SQL> desc fred
Name                       Null?    Type
-------------------------- -------- ------------------
COL1                                VARCHAR2(1)

SQL>


… and when you try to add a null value, the error message is not very helpful:

SQL> insert into fred values (null)
  2  /
insert into fred values (null)
*
ERROR at line 1:
ORA-02290: check constraint (ORACLE.CON1) violated

SQL>


2nd October 2016:
Checked for relevance.
Shared on Twitter.

Friday, May 08, 2015

A Simple Introduction to ADDM and AWR

ADDM was introduced in Oracle 10 and stands for Automatic Database Diagnostic Monitor. You can use it to help solve performance problems. I was looking through some old copies of Oracle Magazine, found an article about it, written by Kimberly Floss in May/June 2004, and decided to give it a try. The article provided some SQL to produce an ADDM report so I ran it against an Oracle 12 database which nobody was using:

SQL> select dbms_advisor.get_task_report
  2  (task_name, 'TEXT', 'ALL')
  3  as addm_report
  4  from dba_advisor_tasks
  5  where task_id=
  6  (select max(t.task_id)
  7   from dba_advisor_tasks t,
  8     dba_advisor_log l
  9   where t.task_id = l.task_id
 10  and t.advisor_name = 'ADDM'
 11  and l.status = 'COMPLETED')
 12  /
 
ADDM_REPORT                                                                     
--------------------------------------------------------------------------------
          ADDM Report for Task 'ADDM:1254537384_1_154'                         
          --------------------------------------------                         
                                                                                
Analysis Period                                                                
---------------                                                                 
AWR snapshot range from 153 to 154.                                            
Time period starts at 02-APR-15 18.00.56                                       
Time period ends at 02-APR-15 19.00.11                                          
                                                                                
Analysis Target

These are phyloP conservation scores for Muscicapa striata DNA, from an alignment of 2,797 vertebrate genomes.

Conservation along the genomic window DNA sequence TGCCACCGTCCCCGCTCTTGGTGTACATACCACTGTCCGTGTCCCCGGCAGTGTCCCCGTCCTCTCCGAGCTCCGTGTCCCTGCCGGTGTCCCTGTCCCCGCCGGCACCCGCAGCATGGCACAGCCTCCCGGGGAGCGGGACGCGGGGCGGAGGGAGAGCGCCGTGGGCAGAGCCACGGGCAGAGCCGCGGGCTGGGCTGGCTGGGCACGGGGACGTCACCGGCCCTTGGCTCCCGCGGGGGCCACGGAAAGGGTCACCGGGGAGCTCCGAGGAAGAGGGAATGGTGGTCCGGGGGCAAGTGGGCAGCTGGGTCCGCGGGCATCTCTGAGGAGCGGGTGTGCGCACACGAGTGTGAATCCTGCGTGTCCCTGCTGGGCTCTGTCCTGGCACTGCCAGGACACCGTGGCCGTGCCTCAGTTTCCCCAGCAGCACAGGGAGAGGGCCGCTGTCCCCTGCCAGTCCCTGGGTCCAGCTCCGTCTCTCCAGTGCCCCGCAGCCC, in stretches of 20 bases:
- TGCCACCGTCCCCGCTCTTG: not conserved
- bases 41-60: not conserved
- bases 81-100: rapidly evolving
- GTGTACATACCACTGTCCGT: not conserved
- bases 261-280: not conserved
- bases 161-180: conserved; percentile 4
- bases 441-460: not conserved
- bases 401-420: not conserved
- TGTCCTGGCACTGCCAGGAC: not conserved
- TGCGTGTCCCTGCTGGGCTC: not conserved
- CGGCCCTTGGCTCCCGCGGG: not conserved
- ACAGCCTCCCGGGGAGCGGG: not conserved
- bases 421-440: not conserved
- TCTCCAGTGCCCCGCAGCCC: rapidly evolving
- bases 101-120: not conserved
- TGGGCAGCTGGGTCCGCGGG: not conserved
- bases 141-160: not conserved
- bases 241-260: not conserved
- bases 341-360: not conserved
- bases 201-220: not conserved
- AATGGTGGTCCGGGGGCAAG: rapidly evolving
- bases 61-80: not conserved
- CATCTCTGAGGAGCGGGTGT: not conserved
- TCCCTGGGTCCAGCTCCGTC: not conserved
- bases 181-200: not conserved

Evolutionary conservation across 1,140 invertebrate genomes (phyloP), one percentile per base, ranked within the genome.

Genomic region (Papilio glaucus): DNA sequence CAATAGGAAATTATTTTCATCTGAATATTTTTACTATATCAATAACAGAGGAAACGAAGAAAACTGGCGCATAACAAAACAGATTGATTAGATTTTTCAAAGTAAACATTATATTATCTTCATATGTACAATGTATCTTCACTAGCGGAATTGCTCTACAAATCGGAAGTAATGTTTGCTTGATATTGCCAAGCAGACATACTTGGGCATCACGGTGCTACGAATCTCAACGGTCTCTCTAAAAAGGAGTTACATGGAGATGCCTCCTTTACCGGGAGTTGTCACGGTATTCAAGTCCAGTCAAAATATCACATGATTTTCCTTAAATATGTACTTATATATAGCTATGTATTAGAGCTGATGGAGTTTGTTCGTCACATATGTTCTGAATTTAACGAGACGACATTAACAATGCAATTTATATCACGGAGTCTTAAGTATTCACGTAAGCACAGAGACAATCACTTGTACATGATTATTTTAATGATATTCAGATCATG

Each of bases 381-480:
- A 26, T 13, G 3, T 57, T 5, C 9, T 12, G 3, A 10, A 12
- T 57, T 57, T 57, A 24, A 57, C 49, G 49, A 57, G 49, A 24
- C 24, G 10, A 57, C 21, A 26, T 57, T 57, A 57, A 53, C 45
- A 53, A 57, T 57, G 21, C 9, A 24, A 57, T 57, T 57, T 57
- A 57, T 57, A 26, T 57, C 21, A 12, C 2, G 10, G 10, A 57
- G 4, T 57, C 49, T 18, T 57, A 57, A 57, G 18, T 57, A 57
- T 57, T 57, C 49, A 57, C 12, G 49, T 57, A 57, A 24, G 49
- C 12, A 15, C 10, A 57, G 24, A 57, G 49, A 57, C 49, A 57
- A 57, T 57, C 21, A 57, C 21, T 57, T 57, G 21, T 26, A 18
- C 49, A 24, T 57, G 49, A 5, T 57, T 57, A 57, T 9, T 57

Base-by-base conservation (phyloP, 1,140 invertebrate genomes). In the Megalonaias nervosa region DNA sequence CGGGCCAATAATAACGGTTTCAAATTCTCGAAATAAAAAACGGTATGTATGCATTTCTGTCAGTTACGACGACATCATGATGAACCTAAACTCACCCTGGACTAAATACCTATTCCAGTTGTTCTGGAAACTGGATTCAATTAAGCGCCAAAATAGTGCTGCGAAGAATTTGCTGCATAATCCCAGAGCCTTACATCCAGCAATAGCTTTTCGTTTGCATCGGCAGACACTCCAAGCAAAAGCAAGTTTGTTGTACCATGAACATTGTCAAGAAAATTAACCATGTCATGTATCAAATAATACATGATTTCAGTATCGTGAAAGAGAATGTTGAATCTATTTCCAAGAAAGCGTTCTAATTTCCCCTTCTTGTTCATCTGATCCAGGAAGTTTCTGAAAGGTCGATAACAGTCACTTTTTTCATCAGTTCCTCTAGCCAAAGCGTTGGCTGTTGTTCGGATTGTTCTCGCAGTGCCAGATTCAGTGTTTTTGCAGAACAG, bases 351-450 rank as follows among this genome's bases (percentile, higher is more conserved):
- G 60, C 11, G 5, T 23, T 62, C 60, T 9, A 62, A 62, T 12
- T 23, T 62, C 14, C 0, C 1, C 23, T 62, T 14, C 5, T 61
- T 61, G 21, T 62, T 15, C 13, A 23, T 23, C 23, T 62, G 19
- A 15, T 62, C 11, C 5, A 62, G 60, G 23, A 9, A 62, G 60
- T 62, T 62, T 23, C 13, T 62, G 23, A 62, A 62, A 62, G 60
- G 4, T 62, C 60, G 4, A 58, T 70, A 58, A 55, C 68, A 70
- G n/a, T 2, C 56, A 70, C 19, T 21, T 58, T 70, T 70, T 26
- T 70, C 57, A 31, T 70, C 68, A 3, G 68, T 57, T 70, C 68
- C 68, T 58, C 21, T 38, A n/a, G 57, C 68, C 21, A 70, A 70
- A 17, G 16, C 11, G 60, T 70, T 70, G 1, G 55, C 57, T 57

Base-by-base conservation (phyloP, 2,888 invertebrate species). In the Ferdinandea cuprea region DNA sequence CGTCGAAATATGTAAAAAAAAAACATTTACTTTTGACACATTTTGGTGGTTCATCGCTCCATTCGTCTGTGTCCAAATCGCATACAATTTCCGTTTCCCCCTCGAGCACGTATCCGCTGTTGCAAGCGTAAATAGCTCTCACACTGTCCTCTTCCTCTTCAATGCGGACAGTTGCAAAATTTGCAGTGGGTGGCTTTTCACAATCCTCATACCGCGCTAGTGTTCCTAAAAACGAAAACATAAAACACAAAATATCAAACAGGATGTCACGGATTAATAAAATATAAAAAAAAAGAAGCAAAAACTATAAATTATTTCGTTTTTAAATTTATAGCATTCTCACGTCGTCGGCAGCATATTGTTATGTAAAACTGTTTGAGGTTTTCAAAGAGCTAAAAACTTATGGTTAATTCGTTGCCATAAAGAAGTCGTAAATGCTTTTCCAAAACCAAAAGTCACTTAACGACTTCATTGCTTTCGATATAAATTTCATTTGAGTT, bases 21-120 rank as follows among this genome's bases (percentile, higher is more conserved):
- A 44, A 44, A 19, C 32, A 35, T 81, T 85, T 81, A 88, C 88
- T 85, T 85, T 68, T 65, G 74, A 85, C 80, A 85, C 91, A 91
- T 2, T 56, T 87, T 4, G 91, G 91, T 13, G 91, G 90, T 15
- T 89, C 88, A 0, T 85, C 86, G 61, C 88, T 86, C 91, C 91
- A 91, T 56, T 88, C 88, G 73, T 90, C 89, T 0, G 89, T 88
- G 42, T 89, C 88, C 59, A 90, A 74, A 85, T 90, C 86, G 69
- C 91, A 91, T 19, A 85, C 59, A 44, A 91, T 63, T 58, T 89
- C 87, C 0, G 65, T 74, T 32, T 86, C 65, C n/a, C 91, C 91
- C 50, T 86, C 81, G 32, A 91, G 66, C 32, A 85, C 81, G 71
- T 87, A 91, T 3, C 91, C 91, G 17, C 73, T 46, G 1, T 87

---------------                                                                 
Database 'ORCL1' with DB ID 1254537384.                                        
Database version 12.1.0.1.0.                                                   
ADDM performed an analysis of instance orcl1, numbered 1 and hosted at         
WIN-HUVS4H99T56.                                                               
                                                                                
Activity During the Analysis Period                                            
-----------------------------------                                            
Total database time was 0 seconds.                                             
The average number of active sessions was 0.                                   
                                                                                
                                                                                
~~~~~~~~~~~~~~~~~~~~~~~~~~~~~~~~~~~~~~~~~~~~~~~~~~~~~~~~~~~~~~~~~~~~~~~~~~~~~~ 
~~~~~~~~~~~~~~~~~~~~~~~~~~~~~~~~~~~~~~~~~~~~~~~~~~~~~~~~~~~~~~~~~~~~~~~~~~~~~~ 
                                                                                
There are no findings to report.                                               
                                                                                
~~~~~~~~~~~~~~~~~~~~~~~~~~~~~~~~~~~~~~~~~~~~~~~~~~~~~~~~~~~~~~~~~~~~~~~~~~~~~~ 
~~~~~~~~~~~~~~~~~~~~~~~~~~~~~~~~~~~~~~~~~~~~~~~~~~~~~~~~~~~~~~~~~~~~~~~~~~~~~~ 
                                                                                
          Additional Information                                               
          ----------------------                                               
                                                                                
Miscellaneous Information                                                      
-------------------------                                                      
There was no significant database activity to run the ADDM.                    
                                                                                
The database's maintenance windows were active during 99% of the analysis      
period.                                                                        
                                                                                
                                                                                
 
SQL> 

This said that there was nothing to report, as you might expect. The following lines refer to an AWR snapshot:

AWR snapshot range from 153 to 154.
Time period starts at 02-APR-15 18.00.56 
Time period ends at 02-APR-15 19.00.11 

AWR stands for Automatic Workload Repository, which was also introduced in Oracle 10. A snapshot of this is taken every hour by default and ADDM uses these snapshots to produce its reports.
 
In the example above, the ADDM report had no recommendations but, in the normal course of events, you will be running ADDM on databases with problems. In this case, you might see output like this, which came from a Windows server trying to host 6 good-sized Oracle 11 databases with only 12 gigabytes of RAM:                                         
 
          Findings and Recommendations
          ----------------------------
 
Finding 1: Virtual Memory Paging
Impact is .22 active sessions, 100% of total activity.
------------------------------------------------------
Significant virtual memory paging was detected on the host operating system.